Miami Assault & Battery Lawyer
Under Florida law, the terms assault and battery refer to threats of harm or actual harm caused by physical violence. When you think of assault & battery, you may think of a fight between two patrons in a bar or nightclub or a similar altercation. While these situations can result in assault and battery charges, assault and battery can also refer to situations that may be significantly more serious than a bar brawl. In fact, some assault and battery charges can result in years behind bars and substantial fines imposed by the court.
There are many ways to defend against assault and battery and you need the help of an experienced Miami criminal defense lawyer as soon as possible to limit the consequences you face in your case. The lawyers at the Baez Law Firm have defended against many allegations of violent crimes, so please call our Miami assault & battery lawyer today for help.
Types of Assault & Battery Offenses
There are different assault and battery charges under Florida law that can be applied to many different situations and several factors will help prosecutors decide which charges to file. Some charges commonly faced include:
- Simple Assault — Even seemingly minor threats of physical violence can lead to simple assault charges, even if you never had the intention to actually hurt the person. Intentionally instilling the fear of harm is enough to result in charges. Simple assault can include shaking a fist at someone and is generally a second degree misdemeanor.
- Simple Battery — This charge can apply when a prosecutor believes you intentionally struck someone or made offensive physical contact, though you did not necessarily intend to hurt them. This is generally a first degree misdemeanor.
- Aggravated Assault — An assault is aggravated when the threat of serious harm involves a deadly weapon or occurs during the attempt to commit a different crime. For example, waving a knife at someone in order to scare them can lead to third degree felony charges or worse.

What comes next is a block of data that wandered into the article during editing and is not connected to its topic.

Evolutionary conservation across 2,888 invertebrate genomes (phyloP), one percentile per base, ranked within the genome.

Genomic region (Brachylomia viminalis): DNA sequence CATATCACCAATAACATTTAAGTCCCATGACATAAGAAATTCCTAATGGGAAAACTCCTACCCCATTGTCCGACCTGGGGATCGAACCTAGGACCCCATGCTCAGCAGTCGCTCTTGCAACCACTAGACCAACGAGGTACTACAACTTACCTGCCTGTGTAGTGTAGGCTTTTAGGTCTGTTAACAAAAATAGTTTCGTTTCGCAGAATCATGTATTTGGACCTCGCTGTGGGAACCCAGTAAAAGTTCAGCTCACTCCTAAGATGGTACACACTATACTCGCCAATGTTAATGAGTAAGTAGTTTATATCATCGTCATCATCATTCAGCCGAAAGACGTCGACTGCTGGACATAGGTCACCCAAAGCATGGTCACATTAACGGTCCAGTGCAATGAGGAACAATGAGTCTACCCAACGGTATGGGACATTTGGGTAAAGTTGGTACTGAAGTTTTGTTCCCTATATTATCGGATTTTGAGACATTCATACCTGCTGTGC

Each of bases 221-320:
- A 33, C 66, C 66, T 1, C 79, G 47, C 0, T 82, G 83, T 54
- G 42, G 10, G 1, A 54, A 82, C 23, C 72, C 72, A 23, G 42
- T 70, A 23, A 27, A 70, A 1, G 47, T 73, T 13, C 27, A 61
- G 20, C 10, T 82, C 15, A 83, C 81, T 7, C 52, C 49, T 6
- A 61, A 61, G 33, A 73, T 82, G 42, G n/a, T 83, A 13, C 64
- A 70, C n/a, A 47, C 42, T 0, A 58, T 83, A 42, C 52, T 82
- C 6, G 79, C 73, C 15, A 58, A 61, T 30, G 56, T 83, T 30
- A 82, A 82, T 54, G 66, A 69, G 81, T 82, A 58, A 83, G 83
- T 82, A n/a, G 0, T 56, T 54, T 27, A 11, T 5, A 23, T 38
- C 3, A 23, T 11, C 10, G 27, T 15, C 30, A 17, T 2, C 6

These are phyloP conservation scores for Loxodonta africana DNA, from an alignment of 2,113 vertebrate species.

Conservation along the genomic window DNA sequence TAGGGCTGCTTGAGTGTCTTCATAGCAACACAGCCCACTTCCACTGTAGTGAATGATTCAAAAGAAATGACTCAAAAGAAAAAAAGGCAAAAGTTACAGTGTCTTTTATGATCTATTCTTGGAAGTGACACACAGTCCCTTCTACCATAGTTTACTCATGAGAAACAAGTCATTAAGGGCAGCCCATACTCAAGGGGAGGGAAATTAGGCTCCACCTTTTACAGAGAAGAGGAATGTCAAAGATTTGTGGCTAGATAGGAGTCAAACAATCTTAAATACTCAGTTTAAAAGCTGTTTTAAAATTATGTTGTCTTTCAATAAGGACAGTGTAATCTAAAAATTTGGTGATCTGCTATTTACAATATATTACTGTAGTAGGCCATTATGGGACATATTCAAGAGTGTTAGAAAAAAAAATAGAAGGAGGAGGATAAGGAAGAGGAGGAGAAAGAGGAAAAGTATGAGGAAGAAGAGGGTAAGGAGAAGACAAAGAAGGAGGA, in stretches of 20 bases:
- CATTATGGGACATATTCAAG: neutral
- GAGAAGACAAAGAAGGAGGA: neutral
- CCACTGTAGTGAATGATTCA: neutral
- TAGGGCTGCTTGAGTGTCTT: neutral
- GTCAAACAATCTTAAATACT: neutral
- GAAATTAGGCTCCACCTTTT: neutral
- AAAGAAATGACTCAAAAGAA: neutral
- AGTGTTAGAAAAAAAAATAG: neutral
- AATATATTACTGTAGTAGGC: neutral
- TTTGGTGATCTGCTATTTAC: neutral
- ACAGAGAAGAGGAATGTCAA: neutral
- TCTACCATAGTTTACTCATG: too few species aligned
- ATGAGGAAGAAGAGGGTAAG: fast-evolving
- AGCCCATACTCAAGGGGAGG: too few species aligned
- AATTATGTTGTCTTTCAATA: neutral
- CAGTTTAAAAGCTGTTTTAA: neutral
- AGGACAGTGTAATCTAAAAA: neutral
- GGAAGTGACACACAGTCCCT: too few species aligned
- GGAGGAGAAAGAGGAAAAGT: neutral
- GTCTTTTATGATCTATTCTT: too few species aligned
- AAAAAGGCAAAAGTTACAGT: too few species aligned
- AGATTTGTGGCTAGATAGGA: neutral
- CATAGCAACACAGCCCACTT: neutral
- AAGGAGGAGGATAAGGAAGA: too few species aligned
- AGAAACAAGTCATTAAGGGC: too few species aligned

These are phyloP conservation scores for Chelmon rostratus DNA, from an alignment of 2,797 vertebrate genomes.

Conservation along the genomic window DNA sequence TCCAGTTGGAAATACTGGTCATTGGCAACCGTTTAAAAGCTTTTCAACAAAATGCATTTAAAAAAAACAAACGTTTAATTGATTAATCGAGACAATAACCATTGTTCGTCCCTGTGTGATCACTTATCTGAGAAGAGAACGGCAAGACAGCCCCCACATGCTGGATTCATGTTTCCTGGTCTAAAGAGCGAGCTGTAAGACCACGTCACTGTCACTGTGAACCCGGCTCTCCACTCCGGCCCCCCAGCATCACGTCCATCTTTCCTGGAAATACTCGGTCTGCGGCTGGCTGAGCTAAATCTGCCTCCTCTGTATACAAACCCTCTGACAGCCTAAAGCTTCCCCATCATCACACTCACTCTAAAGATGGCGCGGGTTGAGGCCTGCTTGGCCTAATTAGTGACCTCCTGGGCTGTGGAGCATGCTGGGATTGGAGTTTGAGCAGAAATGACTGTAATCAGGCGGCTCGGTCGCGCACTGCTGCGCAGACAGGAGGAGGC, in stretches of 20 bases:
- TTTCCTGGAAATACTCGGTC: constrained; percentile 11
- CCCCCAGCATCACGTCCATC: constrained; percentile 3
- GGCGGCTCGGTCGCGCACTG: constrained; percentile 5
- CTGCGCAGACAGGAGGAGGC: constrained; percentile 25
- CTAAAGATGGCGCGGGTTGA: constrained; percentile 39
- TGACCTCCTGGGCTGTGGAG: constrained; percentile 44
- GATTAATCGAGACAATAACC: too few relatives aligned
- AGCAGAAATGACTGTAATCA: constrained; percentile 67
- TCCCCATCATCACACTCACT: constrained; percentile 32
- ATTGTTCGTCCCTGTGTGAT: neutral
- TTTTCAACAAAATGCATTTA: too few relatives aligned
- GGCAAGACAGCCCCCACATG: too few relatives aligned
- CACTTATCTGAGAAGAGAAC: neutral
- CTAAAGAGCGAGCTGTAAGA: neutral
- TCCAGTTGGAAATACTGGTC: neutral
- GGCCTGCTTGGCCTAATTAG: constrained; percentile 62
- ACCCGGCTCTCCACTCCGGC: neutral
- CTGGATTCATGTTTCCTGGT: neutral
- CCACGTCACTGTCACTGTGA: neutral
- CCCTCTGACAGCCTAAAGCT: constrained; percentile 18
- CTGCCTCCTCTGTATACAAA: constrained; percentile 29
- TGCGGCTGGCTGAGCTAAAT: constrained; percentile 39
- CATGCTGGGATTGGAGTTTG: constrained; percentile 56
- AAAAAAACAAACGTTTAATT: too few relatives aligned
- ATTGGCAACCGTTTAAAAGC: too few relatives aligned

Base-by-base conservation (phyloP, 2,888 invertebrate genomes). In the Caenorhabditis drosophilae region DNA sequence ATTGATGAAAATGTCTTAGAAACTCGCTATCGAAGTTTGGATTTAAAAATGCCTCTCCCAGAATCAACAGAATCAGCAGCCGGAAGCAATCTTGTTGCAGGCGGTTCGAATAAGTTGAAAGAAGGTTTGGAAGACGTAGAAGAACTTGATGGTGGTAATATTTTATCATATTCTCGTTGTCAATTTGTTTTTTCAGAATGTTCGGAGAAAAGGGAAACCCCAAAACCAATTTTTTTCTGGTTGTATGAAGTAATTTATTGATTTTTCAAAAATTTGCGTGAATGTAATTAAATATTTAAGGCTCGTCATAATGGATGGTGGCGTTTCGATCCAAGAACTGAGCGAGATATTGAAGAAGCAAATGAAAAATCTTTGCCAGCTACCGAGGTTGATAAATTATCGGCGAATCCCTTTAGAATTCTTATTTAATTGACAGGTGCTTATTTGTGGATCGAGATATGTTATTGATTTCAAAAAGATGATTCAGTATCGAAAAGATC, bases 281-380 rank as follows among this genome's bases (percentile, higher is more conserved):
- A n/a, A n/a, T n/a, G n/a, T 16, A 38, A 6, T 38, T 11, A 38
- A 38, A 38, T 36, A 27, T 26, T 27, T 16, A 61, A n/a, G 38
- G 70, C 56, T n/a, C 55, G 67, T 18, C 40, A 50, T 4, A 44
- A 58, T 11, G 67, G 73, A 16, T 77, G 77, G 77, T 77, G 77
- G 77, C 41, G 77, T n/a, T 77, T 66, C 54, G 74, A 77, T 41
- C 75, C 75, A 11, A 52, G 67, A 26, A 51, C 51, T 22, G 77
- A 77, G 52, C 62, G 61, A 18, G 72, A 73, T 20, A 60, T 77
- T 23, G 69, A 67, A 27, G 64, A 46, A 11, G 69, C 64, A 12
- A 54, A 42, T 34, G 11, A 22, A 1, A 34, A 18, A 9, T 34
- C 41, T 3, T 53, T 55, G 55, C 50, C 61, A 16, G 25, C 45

- Aggravated Battery — Like assault, aggravated battery involves the use of a deadly weapon to harm another or the intent to seriously injure the victim. This can also result in serious felony charges. It is important to note that, even if you did not intend to commit serious harm to the victim, you can still face charges of felony battery if great bodily harm, disfigurement, or permanent disability resulted from the physical contact.
- Assault or Battery using a Firearm — If you are accused of discharging or even possessing a firearm during an assault or battery, the penalties can be enhanced and you can face mandatory minimum prison sentences from three to 25 years depending on the circumstances.
There are many different defenses to assault and battery, including that you were acting in self-defense or that you did not have the intention to cause harm, which can help reduce your charges from aggravated to simple assault or battery.
Call for a Free Consultation with a Miami Assault & Battery Lawyer Today
Understanding the specific circumstances of your case is essential in defending against assault and battery charges. At the Baez Law Firm, our criminal defense lawyers have the resources to fully investigate the situation and gather important evidence in your defense. Please do not delay in calling us at 800-588-BAEZ for help as soon as possible.